Column-by-Column: an AIM Manual Series

The AIM Manual holds a wealth of knowledge for contractors and installers, but there are two pages that stand out, pages 13 and 14. These pages are packed with information imperative to single-phase motor installation and operation. This Franklin AID introduces a series where we will review pages 13 and 14 column-by-column, maximizing your knowledge and understanding of single-phase motor specifications.

If you are dealing with 50 Hz motors, you will need a 50 Hz AIM Manual. Also, for those dealing with a 3-phase motor, please reference the table on page 22 of the AIM Manual. This series will focus on single-phase motors and will either be 115 or 230 volts.

Beginning on page 13, column one has the heading “Type” and lists the five types of single-phase submersible motors, manufactured by Franklin Electric, starting with 4-inch, 2-wire. The “4-inch” is slightly redundant here, as 2-wire motors are only available in 4-inch. These motors are manufactured in ratings from ½ to 1.5 hp, with the ½ hp being unique in that it comes in 115 and 230 volts. It is important to keep in mind that 2-wire motors have no control box or any type of capacitor associated with them.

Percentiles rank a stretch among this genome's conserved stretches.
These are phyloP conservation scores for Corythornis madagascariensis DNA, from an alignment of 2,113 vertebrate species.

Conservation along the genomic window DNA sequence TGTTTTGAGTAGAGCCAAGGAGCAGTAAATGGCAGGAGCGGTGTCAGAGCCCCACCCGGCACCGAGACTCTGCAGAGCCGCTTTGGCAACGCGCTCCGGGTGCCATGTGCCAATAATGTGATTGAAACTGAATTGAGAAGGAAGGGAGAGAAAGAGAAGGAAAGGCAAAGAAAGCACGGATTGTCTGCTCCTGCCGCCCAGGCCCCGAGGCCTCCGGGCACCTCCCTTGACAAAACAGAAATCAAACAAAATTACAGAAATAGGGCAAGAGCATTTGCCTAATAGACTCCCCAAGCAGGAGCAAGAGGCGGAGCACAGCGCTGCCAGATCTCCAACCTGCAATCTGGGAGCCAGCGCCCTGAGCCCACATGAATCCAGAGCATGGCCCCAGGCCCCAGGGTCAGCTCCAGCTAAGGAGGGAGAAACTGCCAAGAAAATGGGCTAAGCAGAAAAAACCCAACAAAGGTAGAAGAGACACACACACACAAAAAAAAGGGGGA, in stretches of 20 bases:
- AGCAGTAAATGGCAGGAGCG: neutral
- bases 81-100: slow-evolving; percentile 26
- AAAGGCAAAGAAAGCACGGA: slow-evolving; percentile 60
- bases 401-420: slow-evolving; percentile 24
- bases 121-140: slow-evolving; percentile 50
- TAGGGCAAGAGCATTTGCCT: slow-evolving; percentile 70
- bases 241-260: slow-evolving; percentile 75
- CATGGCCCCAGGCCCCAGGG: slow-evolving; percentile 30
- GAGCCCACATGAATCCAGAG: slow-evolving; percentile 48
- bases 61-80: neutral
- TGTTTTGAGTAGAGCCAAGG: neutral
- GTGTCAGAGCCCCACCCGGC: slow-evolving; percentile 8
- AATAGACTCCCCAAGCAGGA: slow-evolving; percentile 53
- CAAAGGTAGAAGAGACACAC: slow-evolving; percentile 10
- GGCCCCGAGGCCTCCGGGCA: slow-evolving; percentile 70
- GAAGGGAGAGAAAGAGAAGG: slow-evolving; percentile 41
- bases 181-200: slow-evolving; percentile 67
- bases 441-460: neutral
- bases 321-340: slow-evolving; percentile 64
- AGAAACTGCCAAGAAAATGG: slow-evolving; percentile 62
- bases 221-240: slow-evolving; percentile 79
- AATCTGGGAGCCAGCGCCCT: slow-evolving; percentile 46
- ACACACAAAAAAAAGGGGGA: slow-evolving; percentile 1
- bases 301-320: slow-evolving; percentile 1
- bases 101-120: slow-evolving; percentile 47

Directly below are the 4-inch, 3-wire motors. Of course, all 3-wire motors have a control box associated with them. You can think of the motor and control box as a matched set. The motors listed here are nearly identical to the 2-wire motors above. This becomes obvious when looking at the data to the right (more on these columns in later posts). In every case here, the QD control box only contains a start capacitor.

Moving down, the next row lists 4-inch, 3-wire with CRC CB. It is here that things may get confusing. First, the letters CRC CB stand for Capacitor Run Control Control Box. In this case, the 3-wire motors here are the same as above; however, on the 230 V models you can replace the standard QD control box with a QD control box that has both a start and run capacitor. Making this switch changes the performance slightly, and creates the need for another category in the column. We’ll address the advantages of this switch in a later post, but keep in mind, all we have done here is change the control box, not the motor.

The next set of rows are the 4-inch, 3-wire motors ranging from 1 to 5 hp. Each of these five motors always use a control box that contains both a start and run capacitor

Finally, in the last row of the column are the four 6-inch motors. All of the motors in these rows are 230 V and get paired with Franklin control boxes that contain one or more start and run capacitors.

Breaking down this column alone helps us answer questions like, “What’s the largest single-phase motor Franklin makes?” or “Does Franklin offer a 115 V motor in anything larger than ½ hp?” and “What’s the largest 2-wire motor Franklin offers?”

As one of the most important tools in the field, it’s important to know the ins and outs of the AIM Manual. Stay tuned for the next post when we explore the columns labeled Motor Model Prefix and Rating where we will delve into exactly what those numbers mean.